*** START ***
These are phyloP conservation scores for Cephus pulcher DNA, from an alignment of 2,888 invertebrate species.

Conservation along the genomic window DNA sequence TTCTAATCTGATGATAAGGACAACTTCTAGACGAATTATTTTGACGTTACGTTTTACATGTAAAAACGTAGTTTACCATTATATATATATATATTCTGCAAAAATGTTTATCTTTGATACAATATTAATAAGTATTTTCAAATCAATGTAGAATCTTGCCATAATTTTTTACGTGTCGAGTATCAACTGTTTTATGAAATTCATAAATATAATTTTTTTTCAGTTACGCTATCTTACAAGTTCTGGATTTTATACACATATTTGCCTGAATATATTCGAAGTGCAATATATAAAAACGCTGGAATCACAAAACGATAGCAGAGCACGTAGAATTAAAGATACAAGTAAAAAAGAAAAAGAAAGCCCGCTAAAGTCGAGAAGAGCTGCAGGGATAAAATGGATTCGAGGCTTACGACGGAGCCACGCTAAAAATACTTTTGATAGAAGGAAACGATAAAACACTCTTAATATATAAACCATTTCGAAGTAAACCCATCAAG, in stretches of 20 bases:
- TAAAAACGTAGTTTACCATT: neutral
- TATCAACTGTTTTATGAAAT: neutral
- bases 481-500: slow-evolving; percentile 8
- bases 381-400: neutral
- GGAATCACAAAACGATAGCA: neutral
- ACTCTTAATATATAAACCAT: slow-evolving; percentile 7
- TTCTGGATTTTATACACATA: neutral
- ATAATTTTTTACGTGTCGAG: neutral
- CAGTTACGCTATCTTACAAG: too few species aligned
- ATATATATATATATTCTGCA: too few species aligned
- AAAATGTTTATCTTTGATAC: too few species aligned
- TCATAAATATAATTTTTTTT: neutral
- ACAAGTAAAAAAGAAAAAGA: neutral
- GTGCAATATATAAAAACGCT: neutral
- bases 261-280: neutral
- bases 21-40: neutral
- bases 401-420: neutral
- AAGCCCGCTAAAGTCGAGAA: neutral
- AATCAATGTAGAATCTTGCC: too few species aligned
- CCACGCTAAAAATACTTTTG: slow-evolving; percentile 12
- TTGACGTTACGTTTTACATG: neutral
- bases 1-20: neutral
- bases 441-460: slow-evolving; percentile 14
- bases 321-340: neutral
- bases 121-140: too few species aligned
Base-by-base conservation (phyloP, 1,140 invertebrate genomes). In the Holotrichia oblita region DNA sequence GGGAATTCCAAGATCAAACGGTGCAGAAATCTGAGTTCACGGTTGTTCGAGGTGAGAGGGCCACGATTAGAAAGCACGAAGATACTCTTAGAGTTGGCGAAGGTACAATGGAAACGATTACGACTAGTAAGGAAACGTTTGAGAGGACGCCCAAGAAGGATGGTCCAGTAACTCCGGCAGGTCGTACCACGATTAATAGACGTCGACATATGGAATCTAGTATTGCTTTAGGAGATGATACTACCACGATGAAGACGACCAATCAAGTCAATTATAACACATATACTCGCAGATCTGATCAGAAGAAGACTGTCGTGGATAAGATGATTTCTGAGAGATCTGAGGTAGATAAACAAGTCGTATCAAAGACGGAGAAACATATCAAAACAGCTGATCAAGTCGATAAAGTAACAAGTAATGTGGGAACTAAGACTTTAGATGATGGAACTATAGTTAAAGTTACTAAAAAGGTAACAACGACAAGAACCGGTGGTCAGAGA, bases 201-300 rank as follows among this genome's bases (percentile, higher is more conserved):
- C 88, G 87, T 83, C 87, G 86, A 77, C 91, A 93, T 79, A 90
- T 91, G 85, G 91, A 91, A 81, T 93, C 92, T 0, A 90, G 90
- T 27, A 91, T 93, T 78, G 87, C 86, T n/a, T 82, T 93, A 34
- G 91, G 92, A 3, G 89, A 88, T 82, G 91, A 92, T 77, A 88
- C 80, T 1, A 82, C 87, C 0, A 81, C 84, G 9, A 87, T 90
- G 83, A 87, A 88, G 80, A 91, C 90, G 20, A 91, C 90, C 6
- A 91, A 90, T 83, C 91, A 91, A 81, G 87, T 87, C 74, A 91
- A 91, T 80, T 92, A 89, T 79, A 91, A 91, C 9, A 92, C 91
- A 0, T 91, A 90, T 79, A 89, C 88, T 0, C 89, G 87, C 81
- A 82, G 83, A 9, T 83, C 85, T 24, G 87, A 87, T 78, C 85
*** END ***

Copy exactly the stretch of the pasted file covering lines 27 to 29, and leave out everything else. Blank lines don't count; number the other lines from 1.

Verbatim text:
- bases 121-140: too few species aligned
Base-by-base conservation (phyloP, 1,140 invertebrate genomes). In the Holotrichia oblita region DNA sequence GGGAATTCCAAGATCAAACGGTGCAGAAATCTGAGTTCACGGTTGTTCGAGGTGAGAGGGCCACGATTAGAAAGCACGAAGATACTCTTAGAGTTGGCGAAGGTACAATGGAAACGATTACGACTAGTAAGGAAACGTTTGAGAGGACGCCCAAGAAGGATGGTCCAGTAACTCCGGCAGGTCGTACCACGATTAATAGACGTCGACATATGGAATCTAGTATTGCTTTAGGAGATGATACTACCACGATGAAGACGACCAATCAAGTCAATTATAACACATATACTCGCAGATCTGATCAGAAGAAGACTGTCGTGGATAAGATGATTTCTGAGAGATCTGAGGTAGATAAACAAGTCGTATCAAAGACGGAGAAACATATCAAAACAGCTGATCAAGTCGATAAAGTAACAAGTAATGTGGGAACTAAGACTTTAGATGATGGAACTATAGTTAAAGTTACTAAAAAGGTAACAACGACAAGAACCGGTGGTCAGAGA, bases 201-300 rank as follows among this genome's bases (percentile, higher is more conserved):
- C 88, G 87, T 83, C 87, G 86, A 77, C 91, A 93, T 79, A 90